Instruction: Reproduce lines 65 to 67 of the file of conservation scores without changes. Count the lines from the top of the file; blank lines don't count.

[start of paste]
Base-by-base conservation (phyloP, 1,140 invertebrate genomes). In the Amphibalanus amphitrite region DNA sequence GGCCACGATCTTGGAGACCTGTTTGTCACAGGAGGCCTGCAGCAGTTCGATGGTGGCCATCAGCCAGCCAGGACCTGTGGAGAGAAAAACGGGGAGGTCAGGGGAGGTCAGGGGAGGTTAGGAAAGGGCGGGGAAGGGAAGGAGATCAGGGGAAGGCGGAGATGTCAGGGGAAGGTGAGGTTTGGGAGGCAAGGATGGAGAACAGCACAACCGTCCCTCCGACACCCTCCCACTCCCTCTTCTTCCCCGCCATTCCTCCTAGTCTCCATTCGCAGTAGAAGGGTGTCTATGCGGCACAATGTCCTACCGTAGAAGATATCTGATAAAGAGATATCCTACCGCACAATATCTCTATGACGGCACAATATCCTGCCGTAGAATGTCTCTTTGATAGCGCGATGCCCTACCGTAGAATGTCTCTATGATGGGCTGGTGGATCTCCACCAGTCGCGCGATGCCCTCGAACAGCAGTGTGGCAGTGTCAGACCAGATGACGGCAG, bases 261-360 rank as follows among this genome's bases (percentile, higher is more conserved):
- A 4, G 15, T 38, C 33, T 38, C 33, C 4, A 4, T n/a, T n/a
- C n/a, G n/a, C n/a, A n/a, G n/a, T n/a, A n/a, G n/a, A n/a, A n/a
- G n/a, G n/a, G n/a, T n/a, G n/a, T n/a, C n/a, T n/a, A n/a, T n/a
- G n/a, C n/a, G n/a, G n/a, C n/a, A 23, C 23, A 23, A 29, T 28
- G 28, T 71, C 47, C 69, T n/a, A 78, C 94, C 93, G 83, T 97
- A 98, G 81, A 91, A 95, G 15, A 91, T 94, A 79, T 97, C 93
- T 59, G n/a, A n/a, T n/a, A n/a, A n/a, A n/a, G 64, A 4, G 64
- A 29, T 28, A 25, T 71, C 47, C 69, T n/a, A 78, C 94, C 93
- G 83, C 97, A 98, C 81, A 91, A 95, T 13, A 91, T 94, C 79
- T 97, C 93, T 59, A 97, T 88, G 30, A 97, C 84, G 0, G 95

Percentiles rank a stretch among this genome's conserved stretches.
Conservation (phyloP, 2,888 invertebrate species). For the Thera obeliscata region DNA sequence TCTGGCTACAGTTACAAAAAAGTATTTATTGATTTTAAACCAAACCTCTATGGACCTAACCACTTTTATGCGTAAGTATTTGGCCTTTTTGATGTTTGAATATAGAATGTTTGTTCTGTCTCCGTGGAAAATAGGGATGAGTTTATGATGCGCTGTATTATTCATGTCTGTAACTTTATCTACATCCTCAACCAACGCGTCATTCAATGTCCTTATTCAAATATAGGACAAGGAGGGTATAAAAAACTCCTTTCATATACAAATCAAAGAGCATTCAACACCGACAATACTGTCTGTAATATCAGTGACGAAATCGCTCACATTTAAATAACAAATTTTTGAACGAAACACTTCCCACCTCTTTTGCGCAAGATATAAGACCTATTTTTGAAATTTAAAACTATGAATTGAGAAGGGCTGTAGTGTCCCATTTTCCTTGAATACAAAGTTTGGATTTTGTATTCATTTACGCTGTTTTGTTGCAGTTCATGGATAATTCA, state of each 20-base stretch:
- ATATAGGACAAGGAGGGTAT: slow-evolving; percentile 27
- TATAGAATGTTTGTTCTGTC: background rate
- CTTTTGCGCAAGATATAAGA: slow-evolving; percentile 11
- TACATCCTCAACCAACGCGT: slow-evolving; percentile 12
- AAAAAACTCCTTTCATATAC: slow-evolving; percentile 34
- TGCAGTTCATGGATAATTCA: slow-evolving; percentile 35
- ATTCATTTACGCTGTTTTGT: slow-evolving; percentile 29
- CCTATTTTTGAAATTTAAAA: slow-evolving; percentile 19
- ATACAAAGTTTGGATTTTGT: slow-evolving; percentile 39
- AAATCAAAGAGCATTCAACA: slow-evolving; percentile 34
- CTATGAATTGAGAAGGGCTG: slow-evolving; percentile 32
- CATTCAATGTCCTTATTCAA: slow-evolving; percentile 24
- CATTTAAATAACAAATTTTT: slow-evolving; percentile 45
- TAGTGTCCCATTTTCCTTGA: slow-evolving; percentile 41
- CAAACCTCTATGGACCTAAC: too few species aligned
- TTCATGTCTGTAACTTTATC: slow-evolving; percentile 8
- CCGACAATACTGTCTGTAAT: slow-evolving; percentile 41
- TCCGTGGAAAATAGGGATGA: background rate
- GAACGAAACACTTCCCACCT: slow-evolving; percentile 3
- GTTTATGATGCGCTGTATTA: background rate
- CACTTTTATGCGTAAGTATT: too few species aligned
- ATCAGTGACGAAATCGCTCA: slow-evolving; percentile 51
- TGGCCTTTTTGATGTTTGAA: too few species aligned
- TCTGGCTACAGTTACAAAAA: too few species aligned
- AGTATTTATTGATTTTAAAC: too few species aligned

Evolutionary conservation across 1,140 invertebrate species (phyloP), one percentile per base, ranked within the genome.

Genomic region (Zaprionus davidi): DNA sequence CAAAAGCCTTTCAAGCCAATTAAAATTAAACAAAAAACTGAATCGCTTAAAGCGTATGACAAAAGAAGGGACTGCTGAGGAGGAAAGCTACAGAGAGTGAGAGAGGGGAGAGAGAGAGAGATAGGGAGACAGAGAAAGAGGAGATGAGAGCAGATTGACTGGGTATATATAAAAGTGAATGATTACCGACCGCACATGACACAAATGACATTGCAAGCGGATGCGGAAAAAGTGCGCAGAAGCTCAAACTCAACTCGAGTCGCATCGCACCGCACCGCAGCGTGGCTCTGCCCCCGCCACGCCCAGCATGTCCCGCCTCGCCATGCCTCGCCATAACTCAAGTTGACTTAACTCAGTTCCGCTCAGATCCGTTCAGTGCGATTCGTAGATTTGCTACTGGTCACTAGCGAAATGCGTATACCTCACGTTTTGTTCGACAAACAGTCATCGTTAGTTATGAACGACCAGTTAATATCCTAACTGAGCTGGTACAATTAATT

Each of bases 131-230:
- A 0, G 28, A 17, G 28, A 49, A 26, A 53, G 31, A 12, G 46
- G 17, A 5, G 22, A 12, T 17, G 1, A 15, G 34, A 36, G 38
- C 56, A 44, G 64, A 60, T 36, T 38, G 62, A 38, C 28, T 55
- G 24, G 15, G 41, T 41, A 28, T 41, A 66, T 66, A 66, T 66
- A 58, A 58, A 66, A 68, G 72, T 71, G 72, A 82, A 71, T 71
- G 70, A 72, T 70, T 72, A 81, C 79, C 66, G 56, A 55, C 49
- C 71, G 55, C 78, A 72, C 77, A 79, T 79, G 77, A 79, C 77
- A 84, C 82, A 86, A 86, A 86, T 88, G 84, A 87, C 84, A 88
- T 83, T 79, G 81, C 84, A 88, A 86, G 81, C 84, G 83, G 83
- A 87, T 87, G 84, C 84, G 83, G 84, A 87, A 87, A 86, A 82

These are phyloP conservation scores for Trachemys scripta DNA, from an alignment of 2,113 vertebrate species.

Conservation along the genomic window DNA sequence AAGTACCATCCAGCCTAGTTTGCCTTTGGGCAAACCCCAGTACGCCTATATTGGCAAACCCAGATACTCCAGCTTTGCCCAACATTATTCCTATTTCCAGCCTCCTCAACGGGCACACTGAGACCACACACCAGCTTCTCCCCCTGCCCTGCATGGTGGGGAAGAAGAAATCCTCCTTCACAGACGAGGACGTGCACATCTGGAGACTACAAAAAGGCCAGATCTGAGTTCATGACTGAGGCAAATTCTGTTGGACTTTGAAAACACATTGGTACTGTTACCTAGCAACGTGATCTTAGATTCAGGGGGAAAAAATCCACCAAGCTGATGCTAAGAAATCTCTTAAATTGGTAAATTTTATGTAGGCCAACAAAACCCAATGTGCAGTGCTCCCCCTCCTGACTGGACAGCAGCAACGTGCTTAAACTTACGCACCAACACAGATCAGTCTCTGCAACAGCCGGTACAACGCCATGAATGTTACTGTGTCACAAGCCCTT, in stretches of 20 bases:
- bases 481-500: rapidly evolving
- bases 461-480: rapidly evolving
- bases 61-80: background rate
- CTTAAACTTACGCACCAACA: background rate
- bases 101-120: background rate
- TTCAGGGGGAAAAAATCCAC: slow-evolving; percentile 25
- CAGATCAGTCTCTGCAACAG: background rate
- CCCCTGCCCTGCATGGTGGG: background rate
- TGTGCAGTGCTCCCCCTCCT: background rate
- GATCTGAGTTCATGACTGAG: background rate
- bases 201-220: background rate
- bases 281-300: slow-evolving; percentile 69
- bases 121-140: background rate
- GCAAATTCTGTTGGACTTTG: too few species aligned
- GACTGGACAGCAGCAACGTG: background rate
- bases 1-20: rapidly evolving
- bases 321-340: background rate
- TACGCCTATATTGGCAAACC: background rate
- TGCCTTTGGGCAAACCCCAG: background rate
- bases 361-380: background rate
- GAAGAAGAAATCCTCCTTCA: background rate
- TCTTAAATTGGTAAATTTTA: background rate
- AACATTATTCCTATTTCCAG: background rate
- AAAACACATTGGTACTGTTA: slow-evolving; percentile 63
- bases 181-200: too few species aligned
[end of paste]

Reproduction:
- bases 281-300: slow-evolving; percentile 69
- bases 121-140: background rate
- GCAAATTCTGTTGGACTTTG: too few species aligned